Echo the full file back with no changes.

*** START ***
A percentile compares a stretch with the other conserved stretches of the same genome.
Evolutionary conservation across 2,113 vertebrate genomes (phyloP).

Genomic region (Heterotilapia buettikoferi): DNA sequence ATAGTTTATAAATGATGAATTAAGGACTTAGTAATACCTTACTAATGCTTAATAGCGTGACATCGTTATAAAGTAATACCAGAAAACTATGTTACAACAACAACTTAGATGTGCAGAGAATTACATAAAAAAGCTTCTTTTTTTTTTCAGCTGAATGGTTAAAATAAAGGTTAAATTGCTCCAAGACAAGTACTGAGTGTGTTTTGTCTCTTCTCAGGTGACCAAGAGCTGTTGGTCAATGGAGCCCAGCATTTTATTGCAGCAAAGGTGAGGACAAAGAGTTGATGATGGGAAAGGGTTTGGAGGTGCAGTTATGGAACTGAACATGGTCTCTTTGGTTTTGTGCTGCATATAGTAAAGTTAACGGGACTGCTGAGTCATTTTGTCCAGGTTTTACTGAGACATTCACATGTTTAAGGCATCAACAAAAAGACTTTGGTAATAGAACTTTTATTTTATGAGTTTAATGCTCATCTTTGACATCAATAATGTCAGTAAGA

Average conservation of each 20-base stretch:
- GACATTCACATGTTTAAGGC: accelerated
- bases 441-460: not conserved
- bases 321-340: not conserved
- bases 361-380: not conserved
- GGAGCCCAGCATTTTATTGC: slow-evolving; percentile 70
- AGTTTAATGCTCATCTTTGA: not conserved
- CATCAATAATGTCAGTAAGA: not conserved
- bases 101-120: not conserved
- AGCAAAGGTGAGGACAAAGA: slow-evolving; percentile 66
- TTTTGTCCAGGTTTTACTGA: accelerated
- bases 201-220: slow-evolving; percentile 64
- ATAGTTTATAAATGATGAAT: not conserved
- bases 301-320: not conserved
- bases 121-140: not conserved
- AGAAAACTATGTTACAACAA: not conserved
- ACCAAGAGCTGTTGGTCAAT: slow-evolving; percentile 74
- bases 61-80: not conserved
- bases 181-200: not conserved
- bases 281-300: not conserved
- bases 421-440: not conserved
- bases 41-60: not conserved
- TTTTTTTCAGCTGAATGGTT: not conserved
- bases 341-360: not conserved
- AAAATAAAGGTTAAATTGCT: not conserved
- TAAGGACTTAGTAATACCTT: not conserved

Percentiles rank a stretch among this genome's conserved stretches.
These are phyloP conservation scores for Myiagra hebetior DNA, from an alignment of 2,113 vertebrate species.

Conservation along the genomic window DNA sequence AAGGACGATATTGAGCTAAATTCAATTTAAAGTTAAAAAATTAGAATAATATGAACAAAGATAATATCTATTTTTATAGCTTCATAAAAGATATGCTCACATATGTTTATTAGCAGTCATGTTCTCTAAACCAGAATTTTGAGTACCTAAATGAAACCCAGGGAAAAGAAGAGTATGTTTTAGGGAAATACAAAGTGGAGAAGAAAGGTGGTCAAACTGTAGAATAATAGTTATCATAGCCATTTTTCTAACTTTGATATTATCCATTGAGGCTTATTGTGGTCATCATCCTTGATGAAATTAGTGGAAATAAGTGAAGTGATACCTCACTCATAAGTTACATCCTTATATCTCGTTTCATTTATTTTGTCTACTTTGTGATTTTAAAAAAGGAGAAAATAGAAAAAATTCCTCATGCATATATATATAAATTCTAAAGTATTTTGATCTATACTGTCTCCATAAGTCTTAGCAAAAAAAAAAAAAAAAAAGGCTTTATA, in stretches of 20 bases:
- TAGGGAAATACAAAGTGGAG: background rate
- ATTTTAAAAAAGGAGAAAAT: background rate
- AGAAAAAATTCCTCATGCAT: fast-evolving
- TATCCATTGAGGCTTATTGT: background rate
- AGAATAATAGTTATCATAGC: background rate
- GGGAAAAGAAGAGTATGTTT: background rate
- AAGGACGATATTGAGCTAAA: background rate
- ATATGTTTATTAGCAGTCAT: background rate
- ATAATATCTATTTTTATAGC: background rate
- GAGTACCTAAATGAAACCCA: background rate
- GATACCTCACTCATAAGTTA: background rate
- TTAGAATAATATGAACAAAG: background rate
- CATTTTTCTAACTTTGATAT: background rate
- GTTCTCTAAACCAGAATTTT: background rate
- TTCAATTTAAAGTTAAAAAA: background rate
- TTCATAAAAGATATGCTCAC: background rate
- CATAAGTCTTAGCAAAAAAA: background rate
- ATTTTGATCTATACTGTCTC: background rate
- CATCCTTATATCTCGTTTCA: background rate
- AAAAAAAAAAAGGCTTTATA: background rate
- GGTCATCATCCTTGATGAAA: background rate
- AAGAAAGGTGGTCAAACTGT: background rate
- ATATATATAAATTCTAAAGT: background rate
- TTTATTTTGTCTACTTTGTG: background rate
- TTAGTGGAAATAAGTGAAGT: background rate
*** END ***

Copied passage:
A percentile compares a stretch with the other conserved stretches of the same genome.
Evolutionary conservation across 2,113 vertebrate genomes (phyloP).

Genomic region (Heterotilapia buettikoferi): DNA sequence ATAGTTTATAAATGATGAATTAAGGACTTAGTAATACCTTACTAATGCTTAATAGCGTGACATCGTTATAAAGTAATACCAGAAAACTATGTTACAACAACAACTTAGATGTGCAGAGAATTACATAAAAAAGCTTCTTTTTTTTTTCAGCTGAATGGTTAAAATAAAGGTTAAATTGCTCCAAGACAAGTACTGAGTGTGTTTTGTCTCTTCTCAGGTGACCAAGAGCTGTTGGTCAATGGAGCCCAGCATTTTATTGCAGCAAAGGTGAGGACAAAGAGTTGATGATGGGAAAGGGTTTGGAGGTGCAGTTATGGAACTGAACATGGTCTCTTTGGTTTTGTGCTGCATATAGTAAAGTTAACGGGACTGCTGAGTCATTTTGTCCAGGTTTTACTGAGACATTCACATGTTTAAGGCATCAACAAAAAGACTTTGGTAATAGAACTTTTATTTTATGAGTTTAATGCTCATCTTTGACATCAATAATGTCAGTAAGA

Average conservation of each 20-base stretch:
- GACATTCACATGTTTAAGGC: accelerated
- bases 441-460: not conserved
- bases 321-340: not conserved
- bases 361-380: not conserved
- GGAGCCCAGCATTTTATTGC: slow-evolving; percentile 70
- AGTTTAATGCTCATCTTTGA: not conserved
- CATCAATAATGTCAGTAAGA: not conserved
- bases 101-120: not conserved
- AGCAAAGGTGAGGACAAAGA: slow-evolving; percentile 66
- TTTTGTCCAGGTTTTACTGA: accelerated
- bases 201-220: slow-evolving; percentile 64
- ATAGTTTATAAATGATGAAT: not conserved
- bases 301-320: not conserved
- bases 121-140: not conserved
- AGAAAACTATGTTACAACAA: not conserved
- ACCAAGAGCTGTTGGTCAAT: slow-evolving; percentile 74
- bases 61-80: not conserved
- bases 181-200: not conserved
- bases 281-300: not conserved
- bases 421-440: not conserved
- bases 41-60: not conserved
- TTTTTTTCAGCTGAATGGTT: not conserved
- bases 341-360: not conserved
- AAAATAAAGGTTAAATTGCT: not conserved
- TAAGGACTTAGTAATACCTT: not conserved

Percentiles rank a stretch among this genome's conserved stretches.
These are phyloP conservation scores for Myiagra hebetior DNA, from an alignment of 2,113 vertebrate species.

Conservation along the genomic window DNA sequence AAGGACGATATTGAGCTAAATTCAATTTAAAGTTAAAAAATTAGAATAATATGAACAAAGATAATATCTATTTTTATAGCTTCATAAAAGATATGCTCACATATGTTTATTAGCAGTCATGTTCTCTAAACCAGAATTTTGAGTACCTAAATGAAACCCAGGGAAAAGAAGAGTATGTTTTAGGGAAATACAAAGTGGAGAAGAAAGGTGGTCAAACTGTAGAATAATAGTTATCATAGCCATTTTTCTAACTTTGATATTATCCATTGAGGCTTATTGTGGTCATCATCCTTGATGAAATTAGTGGAAATAAGTGAAGTGATACCTCACTCATAAGTTACATCCTTATATCTCGTTTCATTTATTTTGTCTACTTTGTGATTTTAAAAAAGGAGAAAATAGAAAAAATTCCTCATGCATATATATATAAATTCTAAAGTATTTTGATCTATACTGTCTCCATAAGTCTTAGCAAAAAAAAAAAAAAAAAAGGCTTTATA, in stretches of 20 bases:
- TAGGGAAATACAAAGTGGAG: background rate
- ATTTTAAAAAAGGAGAAAAT: background rate
- AGAAAAAATTCCTCATGCAT: fast-evolving
- TATCCATTGAGGCTTATTGT: background rate
- AGAATAATAGTTATCATAGC: background rate
- GGGAAAAGAAGAGTATGTTT: background rate
- AAGGACGATATTGAGCTAAA: background rate
- ATATGTTTATTAGCAGTCAT: background rate
- ATAATATCTATTTTTATAGC: background rate
- GAGTACCTAAATGAAACCCA: background rate
- GATACCTCACTCATAAGTTA: background rate
- TTAGAATAATATGAACAAAG: background rate
- CATTTTTCTAACTTTGATAT: background rate
- GTTCTCTAAACCAGAATTTT: background rate
- TTCAATTTAAAGTTAAAAAA: background rate
- TTCATAAAAGATATGCTCAC: background rate
- CATAAGTCTTAGCAAAAAAA: background rate
- ATTTTGATCTATACTGTCTC: background rate
- CATCCTTATATCTCGTTTCA: background rate
- AAAAAAAAAAAGGCTTTATA: background rate
- GGTCATCATCCTTGATGAAA: background rate
- AAGAAAGGTGGTCAAACTGT: background rate
- ATATATATAAATTCTAAAGT: background rate
- TTTATTTTGTCTACTTTGTG: background rate
- TTAGTGGAAATAAGTGAAGT: background rate